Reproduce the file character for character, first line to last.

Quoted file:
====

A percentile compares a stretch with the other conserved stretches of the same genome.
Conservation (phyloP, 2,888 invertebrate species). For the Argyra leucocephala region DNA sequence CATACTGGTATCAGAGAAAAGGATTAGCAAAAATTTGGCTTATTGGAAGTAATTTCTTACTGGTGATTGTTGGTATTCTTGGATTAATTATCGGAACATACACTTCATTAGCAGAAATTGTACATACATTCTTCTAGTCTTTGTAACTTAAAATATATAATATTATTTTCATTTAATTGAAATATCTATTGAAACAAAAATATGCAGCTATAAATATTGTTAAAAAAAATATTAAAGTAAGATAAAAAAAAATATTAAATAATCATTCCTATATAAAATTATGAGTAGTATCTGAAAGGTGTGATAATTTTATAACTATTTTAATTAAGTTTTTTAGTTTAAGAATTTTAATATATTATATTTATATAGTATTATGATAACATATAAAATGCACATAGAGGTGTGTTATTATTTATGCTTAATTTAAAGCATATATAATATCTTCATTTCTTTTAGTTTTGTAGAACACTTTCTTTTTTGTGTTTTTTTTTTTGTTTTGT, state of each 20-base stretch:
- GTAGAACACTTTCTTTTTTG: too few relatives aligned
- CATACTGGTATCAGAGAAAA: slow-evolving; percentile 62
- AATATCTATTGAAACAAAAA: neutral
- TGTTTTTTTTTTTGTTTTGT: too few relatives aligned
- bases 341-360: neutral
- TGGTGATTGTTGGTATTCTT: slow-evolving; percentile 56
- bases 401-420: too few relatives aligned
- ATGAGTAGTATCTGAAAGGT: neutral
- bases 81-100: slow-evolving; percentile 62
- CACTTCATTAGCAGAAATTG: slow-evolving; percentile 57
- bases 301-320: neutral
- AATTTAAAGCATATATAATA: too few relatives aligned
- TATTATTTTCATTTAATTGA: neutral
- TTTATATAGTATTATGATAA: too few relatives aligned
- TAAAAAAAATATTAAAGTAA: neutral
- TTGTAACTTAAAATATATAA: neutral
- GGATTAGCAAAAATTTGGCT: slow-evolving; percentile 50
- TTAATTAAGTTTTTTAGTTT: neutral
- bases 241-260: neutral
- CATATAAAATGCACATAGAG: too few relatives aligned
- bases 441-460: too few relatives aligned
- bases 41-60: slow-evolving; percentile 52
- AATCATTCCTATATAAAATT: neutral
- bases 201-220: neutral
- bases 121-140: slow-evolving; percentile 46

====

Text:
A percentile compares a stretch with the other conserved stretches of the same genome.
Conservation (phyloP, 2,888 invertebrate species). For the Argyra leucocephala region DNA sequence CATACTGGTATCAGAGAAAAGGATTAGCAAAAATTTGGCTTATTGGAAGTAATTTCTTACTGGTGATTGTTGGTATTCTTGGATTAATTATCGGAACATACACTTCATTAGCAGAAATTGTACATACATTCTTCTAGTCTTTGTAACTTAAAATATATAATATTATTTTCATTTAATTGAAATATCTATTGAAACAAAAATATGCAGCTATAAATATTGTTAAAAAAAATATTAAAGTAAGATAAAAAAAAATATTAAATAATCATTCCTATATAAAATTATGAGTAGTATCTGAAAGGTGTGATAATTTTATAACTATTTTAATTAAGTTTTTTAGTTTAAGAATTTTAATATATTATATTTATATAGTATTATGATAACATATAAAATGCACATAGAGGTGTGTTATTATTTATGCTTAATTTAAAGCATATATAATATCTTCATTTCTTTTAGTTTTGTAGAACACTTTCTTTTTTGTGTTTTTTTTTTTGTTTTGT, state of each 20-base stretch:
- GTAGAACACTTTCTTTTTTG: too few relatives aligned
- CATACTGGTATCAGAGAAAA: slow-evolving; percentile 62
- AATATCTATTGAAACAAAAA: neutral
- TGTTTTTTTTTTTGTTTTGT: too few relatives aligned
- bases 341-360: neutral
- TGGTGATTGTTGGTATTCTT: slow-evolving; percentile 56
- bases 401-420: too few relatives aligned
- ATGAGTAGTATCTGAAAGGT: neutral
- bases 81-100: slow-evolving; percentile 62
- CACTTCATTAGCAGAAATTG: slow-evolving; percentile 57
- bases 301-320: neutral
- AATTTAAAGCATATATAATA: too few relatives aligned
- TATTATTTTCATTTAATTGA: neutral
- TTTATATAGTATTATGATAA: too few relatives aligned
- TAAAAAAAATATTAAAGTAA: neutral
- TTGTAACTTAAAATATATAA: neutral
- GGATTAGCAAAAATTTGGCT: slow-evolving; percentile 50
- TTAATTAAGTTTTTTAGTTT: neutral
- bases 241-260: neutral
- CATATAAAATGCACATAGAG: too few relatives aligned
- bases 441-460: too few relatives aligned
- bases 41-60: slow-evolving; percentile 52
- AATCATTCCTATATAAAATT: neutral
- bases 201-220: neutral
- bases 121-140: slow-evolving; percentile 46